“The reality of it is that we can’t play our second string team and there is no desire there amongst the players to play at the grade,” County Board chairman Michael Bourke said in September.

From the floor delegate John Costigan proposed that “Tipperary do not field an intermediate team in 2017”. Mr Costigan said the competition “had its day” and “does not have any further function”.

The motion was seconded by former County Board chairman Seán Nugent and passed. Kilsheelan-Kilcash’s Seán Nugent said: “The difficulty is the huge number of senior teams that we have which militates against our situation. We would not be competitive, far from it”.


At the January County Board meeting John Doyle (Holycross-Ballycahill) and John Morrissey (Galtee Rovers) were elected as the two club representatives on the county management committee - only two nominations were received.


The new position of 'fixtures analyst' has been created on the County Board - the fixtures analyst will monitor the progress of the respective competitions. John Costigan (JK Bracken's) was proposed, seconded and appointed to the aforementioned role.

Mr Costigan revealed that he was “delighted to accept” the role and said that he wanted to “take this opportunity to sincerely thank the clubs of Tipperary for their support, loyalty and friendship”.


County Board chairman Michael Bourke revealed at Tuesday's County Board meeting that Eamon Buckley (Drom & Inch) has been added as a selector to William Maher's (Ballingarry) under-21 hurling management team.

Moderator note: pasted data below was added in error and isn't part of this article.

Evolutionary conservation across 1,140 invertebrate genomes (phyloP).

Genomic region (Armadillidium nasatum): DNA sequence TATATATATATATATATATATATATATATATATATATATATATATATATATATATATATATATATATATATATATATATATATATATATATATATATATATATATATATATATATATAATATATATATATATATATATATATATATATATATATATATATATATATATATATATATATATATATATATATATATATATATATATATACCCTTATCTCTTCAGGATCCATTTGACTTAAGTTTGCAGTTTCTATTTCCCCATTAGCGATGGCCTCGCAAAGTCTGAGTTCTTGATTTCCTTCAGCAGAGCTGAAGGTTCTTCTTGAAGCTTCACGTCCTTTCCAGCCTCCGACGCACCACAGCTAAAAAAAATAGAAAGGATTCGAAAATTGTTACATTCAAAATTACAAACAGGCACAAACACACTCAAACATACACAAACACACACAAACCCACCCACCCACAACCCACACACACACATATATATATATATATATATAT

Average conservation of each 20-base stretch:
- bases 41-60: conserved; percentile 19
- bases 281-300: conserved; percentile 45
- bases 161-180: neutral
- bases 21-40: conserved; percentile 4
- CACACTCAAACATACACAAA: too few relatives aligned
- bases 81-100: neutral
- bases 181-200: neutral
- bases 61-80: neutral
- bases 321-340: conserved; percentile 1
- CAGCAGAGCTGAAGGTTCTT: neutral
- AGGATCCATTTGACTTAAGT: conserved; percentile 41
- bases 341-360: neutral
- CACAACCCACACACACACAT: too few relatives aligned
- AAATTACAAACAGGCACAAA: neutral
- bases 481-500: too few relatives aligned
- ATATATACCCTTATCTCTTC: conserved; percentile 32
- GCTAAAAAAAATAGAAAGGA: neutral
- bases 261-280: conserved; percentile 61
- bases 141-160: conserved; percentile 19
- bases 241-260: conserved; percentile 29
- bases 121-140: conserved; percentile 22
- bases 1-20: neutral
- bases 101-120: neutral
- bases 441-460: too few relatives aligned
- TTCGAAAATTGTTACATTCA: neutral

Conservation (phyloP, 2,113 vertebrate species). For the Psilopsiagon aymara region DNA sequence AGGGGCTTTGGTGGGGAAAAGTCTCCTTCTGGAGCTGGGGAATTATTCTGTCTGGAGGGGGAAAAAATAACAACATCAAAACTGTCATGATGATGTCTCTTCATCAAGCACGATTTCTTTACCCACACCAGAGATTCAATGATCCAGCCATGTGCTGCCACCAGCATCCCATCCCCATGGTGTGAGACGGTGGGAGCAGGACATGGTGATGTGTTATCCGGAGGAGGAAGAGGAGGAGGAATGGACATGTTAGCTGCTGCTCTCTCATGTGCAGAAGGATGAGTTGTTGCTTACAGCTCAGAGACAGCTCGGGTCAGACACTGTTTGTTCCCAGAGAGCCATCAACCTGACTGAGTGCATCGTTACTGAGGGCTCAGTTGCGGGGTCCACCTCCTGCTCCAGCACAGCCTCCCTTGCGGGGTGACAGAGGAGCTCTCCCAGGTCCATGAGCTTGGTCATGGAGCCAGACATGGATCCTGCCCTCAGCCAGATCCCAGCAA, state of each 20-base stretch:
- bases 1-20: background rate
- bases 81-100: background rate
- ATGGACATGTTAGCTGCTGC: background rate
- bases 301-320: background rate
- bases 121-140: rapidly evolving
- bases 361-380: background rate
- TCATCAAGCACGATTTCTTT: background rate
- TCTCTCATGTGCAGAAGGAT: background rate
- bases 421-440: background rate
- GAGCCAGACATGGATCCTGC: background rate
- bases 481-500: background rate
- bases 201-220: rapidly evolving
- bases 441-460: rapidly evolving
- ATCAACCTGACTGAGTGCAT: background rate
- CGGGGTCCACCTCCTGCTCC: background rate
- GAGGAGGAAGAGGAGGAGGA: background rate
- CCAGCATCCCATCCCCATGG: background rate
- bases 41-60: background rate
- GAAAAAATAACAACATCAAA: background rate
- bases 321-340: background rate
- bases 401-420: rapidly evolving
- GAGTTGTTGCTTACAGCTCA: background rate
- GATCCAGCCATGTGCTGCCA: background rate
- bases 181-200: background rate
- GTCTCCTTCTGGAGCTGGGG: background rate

Eamon Buckley is a decorated player with Drom & Inch and has coached a number of teams at Thurles CBS. Indeed, Buckley was a member of the management team which guided the fortunes of Thurles CBS during this season's Dr Harty Cup campaign.


At Tuesday night's County Board meeting a number of appeals were made to the executive committee based on decisions made by the Competitions Control Committee (CCC) with regard to gradings.

Clubs like Ballyporeen, Knockavilla Kickhams and Loughmore-Castleiney all made impassioned pleas to have their clubs regraded from under-21A hurling to under-21B. County Board chairman Michael Bourke indicated that the appeals would be looked at by the CCC and that the subsequent decision made would be final.

CCC chairman John Devane (Boherlahan-Dualla) made a series of general comments on the matter. Mr Devane revealed that “a lot of thought” went into the gradings and that “long and argumentative meetings” had taken place before indicating that there are “always going to be issues” with specific regard to team gradings.

In an effort to place the issue in context Mr Devane explained that grades were populated with “really strong A teams, really weak B teams and in between teams are getting squeezed”.

“We do hear what you are saying and we do know the struggles that are there,” John Devane said.

“If we had a third grade it would solve a lot of problems,” the Boherlahan-Dualla man added before suggesting that an “all-county structure would solve a lot of problems” at under-21 level.